Retirement Savings

[/vc_column_text][/vc_column][/vc_row][vc_row][vc_column][vc_column_text]One of the most important decisions any person can make is to start saving for retirement. Being financially secure in retirement is a near-universal goal, shared by most adults living in the United States.

Despite this, most people don’t know whether they are saving enough or how to even get started. This article serves as a starting point by providing a brief overview of three fundamentals truths everyone should know when saving for retirement. [/vc_column_text][/vc_column][/vc_row][vc_row][vc_column][vc_empty_space][vc_column_text]

1. Retirement Income Gap

[/vc_column_text][/vc_column][/vc_row][vc_row][vc_column][vc_column_text]There’s no shortage of advice on how much retirement money a person should have saved by specific ages. For example, Fidelity Investments recommends having savings equal to your salary by age 30, two times your salary by age 35, four times your salary by age 45, and eight times your salary by age 60.

Even though these generic retirement savings targets may serve to educate people on the importance of retirement planning, they don’t actually tell individuals what they will personally need. Everyone’s situation is unique and ever-changing, which requires a thorough understanding of their specific goals, individual financial habits, and even their behavioral biases.

In addition, simply looking at an account balance doesn’t answer the question of whether or not someone will be able to replace their income in retirement. Let’s say someone is retiring in 15 years, has a 401(k) balance of $500,000, and has a current monthly income of $8,000. While this sounds good on the surface, there isn’t enough information provided to determine whether they will have the monthly retirement income required to finance a comparable lifestyle.

Consequently, it’s important that individuals understand their own personal needs and objectives. It is extremely useful to discuss projections with your retirement plan provider. They should be able to tell you how much monthly income you are on-track to replace in retirement. When doing so, they provide the amounts in today’s dollars. This clearly outlines three important pieces of information:

  1. How much the client needs to replace on a monthly basis.
  2. How much income they are on-track to replace.
  3. Their retirement income gap shortfall.  

It should be noted that online reports and statements typically use age and investment return averages to determine retirement income projections. Although this is useful information, it is important to ensure that any financial planning projections used reflect your unique situation. 

2. Retirement Income Sources – Where To Get Money When You’re Retired

[/vc_column_text][/vc_column][/vc_row][vc_row][vc_column][vc_column_text]There are three primary sources of income that people may have access to in retirement: personal retirement savings, Social Security, and pensions.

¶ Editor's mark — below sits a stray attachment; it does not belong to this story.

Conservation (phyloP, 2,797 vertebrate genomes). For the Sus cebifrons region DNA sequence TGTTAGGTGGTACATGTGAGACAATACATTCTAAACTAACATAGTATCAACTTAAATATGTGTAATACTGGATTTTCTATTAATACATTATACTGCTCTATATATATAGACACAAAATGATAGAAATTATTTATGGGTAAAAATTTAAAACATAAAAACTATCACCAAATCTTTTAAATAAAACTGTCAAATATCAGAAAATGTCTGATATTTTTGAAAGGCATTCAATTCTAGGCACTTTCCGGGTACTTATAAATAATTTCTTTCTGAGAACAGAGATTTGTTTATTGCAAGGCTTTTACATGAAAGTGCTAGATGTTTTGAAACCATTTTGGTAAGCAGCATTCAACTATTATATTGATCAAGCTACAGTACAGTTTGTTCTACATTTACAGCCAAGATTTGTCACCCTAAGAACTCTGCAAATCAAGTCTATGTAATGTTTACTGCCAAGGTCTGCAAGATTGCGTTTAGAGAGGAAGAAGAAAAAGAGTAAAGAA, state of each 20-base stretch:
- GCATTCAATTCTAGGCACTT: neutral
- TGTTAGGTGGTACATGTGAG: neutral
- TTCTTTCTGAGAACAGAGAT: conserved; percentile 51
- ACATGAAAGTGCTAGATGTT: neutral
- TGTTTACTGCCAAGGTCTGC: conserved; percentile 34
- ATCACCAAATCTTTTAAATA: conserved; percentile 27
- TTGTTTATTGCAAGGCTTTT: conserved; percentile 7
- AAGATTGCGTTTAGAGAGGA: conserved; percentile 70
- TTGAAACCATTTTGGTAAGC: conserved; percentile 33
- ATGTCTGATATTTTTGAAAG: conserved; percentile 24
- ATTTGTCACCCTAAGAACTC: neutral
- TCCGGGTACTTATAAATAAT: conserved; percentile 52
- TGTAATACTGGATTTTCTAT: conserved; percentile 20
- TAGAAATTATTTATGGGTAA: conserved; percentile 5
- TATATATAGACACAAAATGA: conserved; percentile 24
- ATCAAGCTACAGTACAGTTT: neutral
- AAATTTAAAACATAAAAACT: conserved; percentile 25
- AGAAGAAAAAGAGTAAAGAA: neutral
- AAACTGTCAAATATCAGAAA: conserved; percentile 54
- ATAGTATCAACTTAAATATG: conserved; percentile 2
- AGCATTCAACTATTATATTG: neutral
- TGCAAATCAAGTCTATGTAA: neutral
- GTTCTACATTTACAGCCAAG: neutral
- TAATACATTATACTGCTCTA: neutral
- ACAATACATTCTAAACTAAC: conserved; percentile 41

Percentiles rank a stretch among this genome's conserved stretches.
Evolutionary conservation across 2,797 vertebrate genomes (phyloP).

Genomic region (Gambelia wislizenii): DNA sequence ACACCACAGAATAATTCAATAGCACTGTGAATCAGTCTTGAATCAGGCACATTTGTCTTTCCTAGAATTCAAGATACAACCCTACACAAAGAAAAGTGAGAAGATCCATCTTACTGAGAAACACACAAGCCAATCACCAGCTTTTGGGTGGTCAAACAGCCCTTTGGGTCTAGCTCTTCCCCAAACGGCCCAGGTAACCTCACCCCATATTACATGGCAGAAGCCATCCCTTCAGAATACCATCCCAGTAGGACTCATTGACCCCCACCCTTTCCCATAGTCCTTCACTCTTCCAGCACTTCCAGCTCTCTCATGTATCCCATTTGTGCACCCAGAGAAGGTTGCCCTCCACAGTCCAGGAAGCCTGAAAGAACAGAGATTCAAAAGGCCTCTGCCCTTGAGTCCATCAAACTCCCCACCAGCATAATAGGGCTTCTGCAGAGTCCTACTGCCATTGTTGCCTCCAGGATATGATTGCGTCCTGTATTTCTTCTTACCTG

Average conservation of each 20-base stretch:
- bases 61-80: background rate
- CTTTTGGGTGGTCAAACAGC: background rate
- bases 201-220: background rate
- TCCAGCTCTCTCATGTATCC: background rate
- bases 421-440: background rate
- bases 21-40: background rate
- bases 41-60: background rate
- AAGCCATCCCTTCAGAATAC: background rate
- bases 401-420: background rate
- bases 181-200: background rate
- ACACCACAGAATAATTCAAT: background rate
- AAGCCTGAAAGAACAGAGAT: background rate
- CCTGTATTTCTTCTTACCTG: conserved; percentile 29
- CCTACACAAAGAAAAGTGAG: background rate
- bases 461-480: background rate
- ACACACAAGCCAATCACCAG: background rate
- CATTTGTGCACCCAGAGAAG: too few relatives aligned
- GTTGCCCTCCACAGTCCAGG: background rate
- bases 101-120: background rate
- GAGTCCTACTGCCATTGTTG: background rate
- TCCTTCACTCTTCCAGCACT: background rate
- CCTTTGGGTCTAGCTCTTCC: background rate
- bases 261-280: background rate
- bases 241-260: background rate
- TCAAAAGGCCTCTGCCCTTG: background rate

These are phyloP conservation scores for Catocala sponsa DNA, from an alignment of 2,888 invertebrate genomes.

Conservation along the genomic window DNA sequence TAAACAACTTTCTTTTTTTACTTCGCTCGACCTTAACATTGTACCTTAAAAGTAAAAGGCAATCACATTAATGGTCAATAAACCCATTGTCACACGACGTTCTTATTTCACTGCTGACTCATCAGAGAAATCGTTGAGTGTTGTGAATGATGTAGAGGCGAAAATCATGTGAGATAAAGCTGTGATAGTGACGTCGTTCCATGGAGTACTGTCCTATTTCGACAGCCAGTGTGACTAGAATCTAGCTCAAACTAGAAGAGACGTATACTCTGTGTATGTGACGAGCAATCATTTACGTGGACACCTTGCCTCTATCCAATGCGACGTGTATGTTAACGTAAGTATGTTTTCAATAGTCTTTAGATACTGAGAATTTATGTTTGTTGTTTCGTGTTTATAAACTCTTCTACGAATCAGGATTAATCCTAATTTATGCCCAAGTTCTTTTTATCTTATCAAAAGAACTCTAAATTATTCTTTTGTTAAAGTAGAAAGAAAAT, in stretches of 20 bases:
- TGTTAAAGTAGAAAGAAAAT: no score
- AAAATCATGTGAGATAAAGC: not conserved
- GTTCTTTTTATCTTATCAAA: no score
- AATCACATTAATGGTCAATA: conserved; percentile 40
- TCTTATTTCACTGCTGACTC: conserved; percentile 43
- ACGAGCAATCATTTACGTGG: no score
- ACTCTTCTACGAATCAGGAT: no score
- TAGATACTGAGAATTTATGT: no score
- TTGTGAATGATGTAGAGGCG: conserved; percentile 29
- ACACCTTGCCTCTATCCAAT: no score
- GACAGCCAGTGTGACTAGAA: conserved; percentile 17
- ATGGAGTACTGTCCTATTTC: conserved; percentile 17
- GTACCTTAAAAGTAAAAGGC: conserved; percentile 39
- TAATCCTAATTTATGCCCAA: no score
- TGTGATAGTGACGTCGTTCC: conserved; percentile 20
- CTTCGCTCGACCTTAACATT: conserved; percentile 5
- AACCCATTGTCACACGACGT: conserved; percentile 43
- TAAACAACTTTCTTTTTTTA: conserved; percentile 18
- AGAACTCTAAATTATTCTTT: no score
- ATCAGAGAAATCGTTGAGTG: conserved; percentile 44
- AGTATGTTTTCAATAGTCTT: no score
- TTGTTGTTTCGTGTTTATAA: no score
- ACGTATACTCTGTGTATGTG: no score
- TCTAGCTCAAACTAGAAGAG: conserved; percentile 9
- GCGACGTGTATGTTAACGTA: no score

• Personal retirement savings: Most retirement savings plans consist of Individual Retirement Accounts (IRAs) or employer-sponsored defined contribution plans, such as a 401(k), 403(b), or a 457(b).  
  • Social Security: This is a federal program that provides retirement benefits at the Full Retirement Age (FRA). The age at which someone is eligible to receive full benefits depends on their birth year. However, all who pay into the system are eligible to start receiving reduced benefits at age 62.
  • Pension: The number of employers providing pensions has dropped significantly over the past few decades. That said, a quarter of U.S. workers still participate in a pension plan, most of whom are employed in public service. Pension payments in retirement are typically calculated using a formula that considers one’s age, years of service, and salary.


3. Retirement Savings Rate: How Much Should You Be Saving Each Month For Retirement?

[/vc_column_text][/vc_column][/vc_row][vc_row][vc_column][vc_column_text]Numerous articles, advisors, and organizations provide suggested savings rates for a future retiree. These seek to spell out how much a person should be saving on a monthly basis in order to successfully retire.

The Center for Retirement Research at Boston College found that, on average, people need to be saving 15% of their current income in order to replace 70% of their income in retirement. Having said that, younger workers who start saving in their twenties can get away with saving much less (10% now to retire at age 65), while older workers need to save much more (a 45 year old needs to save 27% now to retire at 70).   

As was discussed in the Retirement Income Gap section, the calculations above may or may not apply to your specific situation. Many advisors recommend replacing far more than 70%, for example. Most fall into the 80% to 90% range, and some – due to the rising cost of healthcare – recommend planning for 100% income replacement.

The most important thing to do when saving for retirement is to develop a strategy that accounts for your personal retirement needs. When creating this savings strategy, think in terms of the Goldilocks Principle: you don’t want to under-save, but you also don’t want to make needless sacrifices today by over-saving. You need to determine the savings rate that is just right for you.  

If you are unsure of where to start, Zoe Financial can help. Zoe partners with a curated network of independent and fee-only fiduciary advisors, who have been carefully selected as a result of their experience and standards of client care.

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